```>>> x = ma.array([1, 2, 3], mask=[0, 0, 1])
>>> x
mask = [ True  True  True],
fill_value = 999999)
```

Finally, specific entries can be masked and/or unmasked by assigning to the mask a sequence of booleans:

```>>> x = ma.array([1, 2, 3])
>>> x.mask = [0, 1, 0]
>>> x
fill_value = 999999)
```

To unmask one or several specific entries, we can just assign one or several new valid values to them:

```>>> x = ma.array([1, 2, 3], mask=[0, 0, 1])
>>> x
fill_value = 999999)
>>> x[-1] = 5
>>> x
fill_value = 999999)
```

Note

Unmasking an entry by direct assignment will silently fail if the masked array has a hard mask, as shown by the hardmask attribute. This feature was introduced to prevent overwriting the mask. To force the unmasking of an entry where the array has a hard mask, the mask must first to be softened using the soften_mask method before the allocation. It can be re-hardened with harden_mask:

```>>> x = ma.array([1, 2, 3], mask=[0, 0, 1], hard_mask=True)
>>> x
fill_value = 999999)
>>> x[-1] = 5
>>> x
fill_value = 999999)
>>> x[-1] = 5
>>> x
fill_value = 999999)
```

```>>> x = ma.array([1, 2, 3], mask=[0, 0, 1])
>>> x
fill_value = 999999)
>>> x
fill_value = 999999)
```

## Indexing and slicing¶

As a MaskedArray is a subclass of numpy.ndarray, it inherits its mechanisms for indexing and slicing.

When accessing a single entry of a masked array with no named fields, the output is either a scalar (if the corresponding entry of the mask is False) or the special value masked (if the corresponding entry of the mask is True):

```>>> x = ma.array([1, 2, 3], mask=[0, 0, 1])
>>> x
1
>>> x[-1]
fill_value = 1e+20)
True
```

If the masked array has named fields, accessing a single entry returns a numpy.void object if none of the fields are masked, or a 0d masked array with the same dtype as the initial array if at least one of the fields is masked.

```>>> y = ma.masked_array([(1,2), (3, 4)],
...               dtype=[('a', int), ('b', int)])
>>> y
(1, 2)
>>> y[-1]
fill_value = (999999, 999999),
dtype = [('a', '<i4'), ('b', '<i4')])
```

When accessing a slice, the output is a masked array whose data attribute is a view of the original data, and whose mask is either nomask (if there was no invalid entries in the original array) or a copy of the corresponding slice of the original mask. The copy is required to avoid propagation of any modification of the mask to the original.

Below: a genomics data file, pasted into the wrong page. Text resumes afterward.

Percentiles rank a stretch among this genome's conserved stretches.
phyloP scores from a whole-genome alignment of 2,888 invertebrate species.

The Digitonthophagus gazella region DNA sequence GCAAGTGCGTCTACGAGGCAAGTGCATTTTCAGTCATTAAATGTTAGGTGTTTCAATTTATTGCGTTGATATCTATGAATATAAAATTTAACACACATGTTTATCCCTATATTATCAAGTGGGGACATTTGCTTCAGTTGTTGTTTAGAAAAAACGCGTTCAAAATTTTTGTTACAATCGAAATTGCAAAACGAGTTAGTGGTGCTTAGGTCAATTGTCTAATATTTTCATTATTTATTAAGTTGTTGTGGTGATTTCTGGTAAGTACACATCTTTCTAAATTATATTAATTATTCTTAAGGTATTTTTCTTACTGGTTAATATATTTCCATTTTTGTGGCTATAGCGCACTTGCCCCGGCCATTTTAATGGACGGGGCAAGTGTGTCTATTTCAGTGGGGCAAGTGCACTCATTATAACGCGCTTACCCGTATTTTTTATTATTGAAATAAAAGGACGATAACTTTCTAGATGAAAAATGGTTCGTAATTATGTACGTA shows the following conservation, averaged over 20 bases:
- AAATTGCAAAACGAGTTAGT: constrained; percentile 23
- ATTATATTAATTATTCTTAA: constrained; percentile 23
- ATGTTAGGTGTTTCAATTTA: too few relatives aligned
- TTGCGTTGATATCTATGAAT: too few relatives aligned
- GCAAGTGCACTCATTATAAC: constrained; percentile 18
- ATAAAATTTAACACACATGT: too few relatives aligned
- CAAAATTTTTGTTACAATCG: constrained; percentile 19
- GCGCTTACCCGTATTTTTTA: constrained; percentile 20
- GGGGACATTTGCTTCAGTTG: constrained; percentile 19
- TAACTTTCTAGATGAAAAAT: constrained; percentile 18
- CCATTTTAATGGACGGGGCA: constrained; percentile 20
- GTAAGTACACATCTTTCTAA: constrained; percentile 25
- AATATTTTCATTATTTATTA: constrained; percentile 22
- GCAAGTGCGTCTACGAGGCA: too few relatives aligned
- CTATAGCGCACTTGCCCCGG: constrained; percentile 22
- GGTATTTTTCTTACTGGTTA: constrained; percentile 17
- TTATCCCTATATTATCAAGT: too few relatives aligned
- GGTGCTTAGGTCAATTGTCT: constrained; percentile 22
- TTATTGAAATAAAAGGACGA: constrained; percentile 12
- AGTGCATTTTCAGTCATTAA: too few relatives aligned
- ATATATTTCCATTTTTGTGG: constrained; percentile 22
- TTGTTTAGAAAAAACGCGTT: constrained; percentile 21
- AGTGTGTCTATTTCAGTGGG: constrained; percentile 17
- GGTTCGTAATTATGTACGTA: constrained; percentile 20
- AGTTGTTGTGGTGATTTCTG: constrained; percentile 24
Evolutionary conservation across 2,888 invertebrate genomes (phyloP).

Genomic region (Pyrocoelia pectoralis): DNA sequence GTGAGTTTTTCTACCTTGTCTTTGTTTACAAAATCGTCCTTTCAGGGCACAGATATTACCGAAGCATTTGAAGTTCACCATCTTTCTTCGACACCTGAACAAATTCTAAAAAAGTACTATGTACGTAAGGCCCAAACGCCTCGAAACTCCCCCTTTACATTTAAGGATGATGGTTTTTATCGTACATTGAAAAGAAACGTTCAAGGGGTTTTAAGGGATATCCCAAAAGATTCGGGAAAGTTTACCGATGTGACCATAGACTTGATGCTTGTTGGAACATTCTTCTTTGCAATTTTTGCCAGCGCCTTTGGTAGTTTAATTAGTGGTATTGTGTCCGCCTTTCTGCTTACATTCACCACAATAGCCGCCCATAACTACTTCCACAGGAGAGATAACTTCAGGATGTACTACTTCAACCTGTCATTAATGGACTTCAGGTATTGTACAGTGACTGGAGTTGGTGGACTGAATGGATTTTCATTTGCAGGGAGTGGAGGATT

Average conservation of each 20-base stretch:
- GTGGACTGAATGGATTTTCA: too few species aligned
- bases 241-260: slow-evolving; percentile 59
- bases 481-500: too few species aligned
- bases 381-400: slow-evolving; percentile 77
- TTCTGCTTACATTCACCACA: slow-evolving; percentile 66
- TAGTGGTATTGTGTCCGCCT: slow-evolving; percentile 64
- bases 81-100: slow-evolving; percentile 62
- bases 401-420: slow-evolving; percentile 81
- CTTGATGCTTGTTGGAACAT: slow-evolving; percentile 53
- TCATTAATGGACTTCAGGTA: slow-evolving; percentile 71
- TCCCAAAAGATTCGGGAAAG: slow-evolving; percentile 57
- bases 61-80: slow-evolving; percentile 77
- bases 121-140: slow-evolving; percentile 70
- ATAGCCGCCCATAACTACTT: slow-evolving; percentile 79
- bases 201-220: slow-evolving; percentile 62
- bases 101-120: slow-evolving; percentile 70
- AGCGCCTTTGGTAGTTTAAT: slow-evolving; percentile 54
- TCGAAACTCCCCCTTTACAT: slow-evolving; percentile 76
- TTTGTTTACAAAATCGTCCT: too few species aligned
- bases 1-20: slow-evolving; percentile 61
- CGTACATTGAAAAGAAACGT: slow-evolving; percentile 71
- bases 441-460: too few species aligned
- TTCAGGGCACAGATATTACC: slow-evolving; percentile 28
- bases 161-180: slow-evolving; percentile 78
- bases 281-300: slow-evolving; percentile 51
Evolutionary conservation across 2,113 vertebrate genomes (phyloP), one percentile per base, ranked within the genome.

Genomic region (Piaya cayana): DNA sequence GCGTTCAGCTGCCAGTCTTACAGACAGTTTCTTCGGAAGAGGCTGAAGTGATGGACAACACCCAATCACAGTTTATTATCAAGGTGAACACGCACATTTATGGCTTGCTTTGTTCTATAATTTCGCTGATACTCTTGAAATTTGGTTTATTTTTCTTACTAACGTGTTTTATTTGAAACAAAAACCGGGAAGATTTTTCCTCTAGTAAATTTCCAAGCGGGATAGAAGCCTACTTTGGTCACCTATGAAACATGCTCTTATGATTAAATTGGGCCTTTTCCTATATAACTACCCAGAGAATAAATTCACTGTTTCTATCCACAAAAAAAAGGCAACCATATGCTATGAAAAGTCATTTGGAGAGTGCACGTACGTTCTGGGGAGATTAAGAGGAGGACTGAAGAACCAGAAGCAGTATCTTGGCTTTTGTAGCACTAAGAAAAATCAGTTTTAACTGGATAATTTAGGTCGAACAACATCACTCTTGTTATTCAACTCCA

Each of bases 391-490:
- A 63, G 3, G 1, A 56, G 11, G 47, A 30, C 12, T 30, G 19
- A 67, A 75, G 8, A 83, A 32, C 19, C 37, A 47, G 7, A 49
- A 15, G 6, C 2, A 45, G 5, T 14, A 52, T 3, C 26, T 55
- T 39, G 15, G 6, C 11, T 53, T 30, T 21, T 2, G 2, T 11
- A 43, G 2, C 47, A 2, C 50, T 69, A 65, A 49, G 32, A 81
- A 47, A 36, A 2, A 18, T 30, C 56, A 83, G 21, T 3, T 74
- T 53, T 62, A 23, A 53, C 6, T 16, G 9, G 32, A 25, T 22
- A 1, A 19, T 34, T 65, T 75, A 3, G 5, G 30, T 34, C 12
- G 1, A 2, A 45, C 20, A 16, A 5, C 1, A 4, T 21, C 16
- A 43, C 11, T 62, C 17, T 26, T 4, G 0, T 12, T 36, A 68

```>>> x = ma.array([1, 2, 3, 4, 5], mask=[0, 1, 0, 0, 1])
>>> mx = x[:3]
>>> mx
fill_value = 999999)
>>> mx = -1
>>> mx
fill_value = 999999)
array([False,  True, False, False,  True], dtype=bool)
>>> x.data
array([ 1, -1,  3,  4,  5])
```

Accessing a field of a masked array with structured datatype returns a MaskedArray.

Arithmetic and comparison operations are supported by masked arrays. As much as possible, invalid entries of a masked array are not processed, meaning that the corresponding data entries should be the same before and after the operation.

Warning

We need to stress that this behavior may not be systematic, that masked data may be affected by the operation in some cases and therefore users should not rely on this data remaining unchanged.

The numpy.ma module comes with a specific implementation of most ufuncs. Unary and binary functions that have a validity domain (such as log or divide) return the masked constant whenever the input is masked or falls outside the validity domain:

```>>> ma.log([-1, 0, 1, 2])
masked_array(data = [-- -- 0.0 0.69314718056],
mask = [ True  True False False],
fill_value = 1e+20)
```

Masked arrays also support standard numpy ufuncs. The output is then a masked array. The result of a unary ufunc is masked wherever the input is masked. The result of a binary ufunc is masked wherever any of the input is masked. If the ufunc also returns the optional context output (a 3-element tuple containing the name of the ufunc, its arguments and its domain), the context is processed and entries of the output masked array are masked wherever the corresponding input fall outside the validity domain:

```>>> x = ma.array([-1, 1, 0, 2, 3], mask=[0, 0, 0, 0, 1])
>>> np.log(x)
masked_array(data = [-- -- 0.0 0.69314718056 --],
mask = [ True  True False False  True],
fill_value = 1e+20)
```

# Examples¶

## Data with a given value representing missing data¶

Let’s consider a list of elements, x, where values of -9999. represent missing data. We wish to compute the average value of the data and the vector of anomalies (deviations from the average):

```>>> import numpy.ma as ma
>>> x = [0.,1.,-9999.,3.,4.]
>>> mx = ma.masked_values (x, -9999.)
>>> print mx.mean()
2.0
>>> print mx - mx.mean()
[-2.0 -1.0 -- 1.0 2.0]
>>> print mx.anom()
[-2.0 -1.0 -- 1.0 2.0]
```

## Filling in the missing data¶

Suppose now that we wish to print that same data, but with the missing values replaced by the average value.

```>>> print mx.filled(mx.mean())
[ 0.  1.  2.  3.  4.]
```

## Numerical operations¶

Numerical operations can be easily performed without worrying about missing values, dividing by zero, square roots of negative numbers, etc.:

```>>> import numpy as np, numpy.ma as ma
>>> x = ma.array([1., -1., 3., 4., 5., 6.], mask=[0,0,0,0,1,0])
>>> y = ma.array([1., 2., 0., 4., 5., 6.], mask=[0,0,0,0,0,1])
>>> print np.sqrt(x/y)
[1.0 -- -- 1.0 -- --]
```

Four values of the output are invalid: the first one comes from taking the square root of a negative number, the second from the division by zero, and the last two where the inputs were masked.

## Ignoring extreme values¶

Let’s consider an array d of random floats between 0 and 1. We wish to compute the average of the values of d while ignoring any data outside the range [0.1, 0.9]:

```>>> print ma.masked_outside(d, 0.1, 0.9).mean()
```